The World Health Organization (WHO) has declared monkeypox a “public health emergency of international concern” (PHEIC) – designed to prompt a coordinated international response. The last time the WHO made such a designation was in January 2020 in response to the Covid-19 outbreak.
To date, more than 16,000 cases have been reported in more than 75 countries and the number of confirmed infections has risen 77% from late June through early July, according to WHO and UN data.
The World Economic Forum’s Head of Health and Healthcare, Dr Shyam Bishen, says, “With this declaration, countries will need to invest significant resources in controlling this outbreak.”
Upscaling of vaccines and treatment needed
He adds, “Fortunately, vaccines and drugs developed for smallpox may work well against monkeypox. But there is a very limited supply. While we encourage nations to share vaccines, treatments and other key resources for containing the outbreak, we believe a multistakeholder partnership is necessary among private sector, governments, and international organizations to quickly scale-up vaccine and treatment production for this disease.”
Europe is currently the epicenter of the outbreak, reporting more than 80% of cases worldwide this year. There have been no deaths reported from the virus outside of Africa, where there have been five to date.
While considered high in Europe, the global risk remains moderate and is unlikely to disrupt travel or trade.
The virus was discovered in 1970 and previous cases had been mainly in Africa. Cases outside of Africa have historically been rare, traced back to infected travellers or imported animals.
Here’s what you need to know about monkeypox and how public health authorities worldwide are responding.
What is monkeypox?
The monkeypox virus is a type of orthopoxvirus, in the same family of virus that causes smallpox. The symptoms of monkeypox are similar – though less severe and less contagious – than smallpox.
How does monkeypox spread?
Monkeypox is classified as a zoonosis, which means a disease that is transmitted between humans and animals. Cases often appear in tropical climates and rainforests where there are animals carrying the virus, including types of squirrels, dormice and certain types of monkeys and rats. The disease is transmitted through bites, scratches or bush meat preparation.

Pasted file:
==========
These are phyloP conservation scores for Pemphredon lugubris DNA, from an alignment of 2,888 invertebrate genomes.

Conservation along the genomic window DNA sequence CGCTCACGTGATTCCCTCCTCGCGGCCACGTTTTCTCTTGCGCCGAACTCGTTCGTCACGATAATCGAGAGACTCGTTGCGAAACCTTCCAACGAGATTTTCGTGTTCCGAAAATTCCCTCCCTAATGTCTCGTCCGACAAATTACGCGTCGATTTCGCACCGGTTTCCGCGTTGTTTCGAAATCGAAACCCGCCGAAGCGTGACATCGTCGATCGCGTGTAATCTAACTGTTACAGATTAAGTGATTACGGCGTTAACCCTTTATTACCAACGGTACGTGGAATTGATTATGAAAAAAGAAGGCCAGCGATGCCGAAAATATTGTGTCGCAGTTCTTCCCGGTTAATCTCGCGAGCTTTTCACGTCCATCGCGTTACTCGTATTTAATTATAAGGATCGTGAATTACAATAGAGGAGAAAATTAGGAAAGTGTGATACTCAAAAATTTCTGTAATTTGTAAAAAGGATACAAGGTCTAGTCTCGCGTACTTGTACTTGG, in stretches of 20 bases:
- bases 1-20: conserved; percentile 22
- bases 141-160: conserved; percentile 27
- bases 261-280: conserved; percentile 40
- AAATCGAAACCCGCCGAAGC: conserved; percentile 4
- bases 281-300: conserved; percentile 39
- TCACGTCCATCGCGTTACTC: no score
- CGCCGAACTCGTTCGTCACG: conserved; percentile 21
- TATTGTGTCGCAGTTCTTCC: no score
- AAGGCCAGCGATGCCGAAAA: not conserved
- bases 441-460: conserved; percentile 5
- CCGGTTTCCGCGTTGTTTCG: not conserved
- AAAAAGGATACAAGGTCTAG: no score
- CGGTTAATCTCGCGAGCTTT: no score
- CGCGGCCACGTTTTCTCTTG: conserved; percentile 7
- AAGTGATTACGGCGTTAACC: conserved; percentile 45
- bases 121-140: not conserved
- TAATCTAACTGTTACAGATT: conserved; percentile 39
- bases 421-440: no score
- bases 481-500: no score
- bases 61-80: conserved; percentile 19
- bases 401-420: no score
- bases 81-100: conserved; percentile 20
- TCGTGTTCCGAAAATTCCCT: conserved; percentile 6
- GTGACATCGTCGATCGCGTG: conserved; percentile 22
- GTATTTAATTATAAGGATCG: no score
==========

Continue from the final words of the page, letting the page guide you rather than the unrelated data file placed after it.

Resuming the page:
Human-to-human transmission is limited and the virus is transmitted through direct contact with bodily fluids or skin lesions as well as indirect contact with lesion materials through items such as contaminated bedding or clothing.
How is it treated?
There is currently no medication for the monkeypox virus itself. However, the antiviral drugs cidofovir, brincidofovir and tecovirimat may be used.
The WHO is currently convening experts to discuss recommendations on vaccination.
How are public health authorities responding?
According to the WHO, health authorities are responding through the following measures:
- Ongoing public health investigations in non-endemic countries that have identified cases, including contact tracing, lab investigation, clinical management and isolation with supportive care.
- Genomic sequencing, where available, has determined the monkeypox virus clade(s) infecting individuals. Scientists are working to determine if the recent infections in Europe are related to strains in Africa.
- Vaccination for monkeypox, where available, is being deployed to manage close contacts, such as health workers.
- Robust surveillance, contact tracing and infection prevention and control: Strong surveillance and diagnostic systems, partnered with swift information-sharing, has ensured that health authorities can rapidly report and communicate on the outbreak.
- The WHO has also released emergency funds to countries with limited testing capabilities and supplies to establish monkeypox virus identification and sequencing.
This article was written by Dr Shyam Bishen and Kelly McCain and was first published on The World Economic Forum.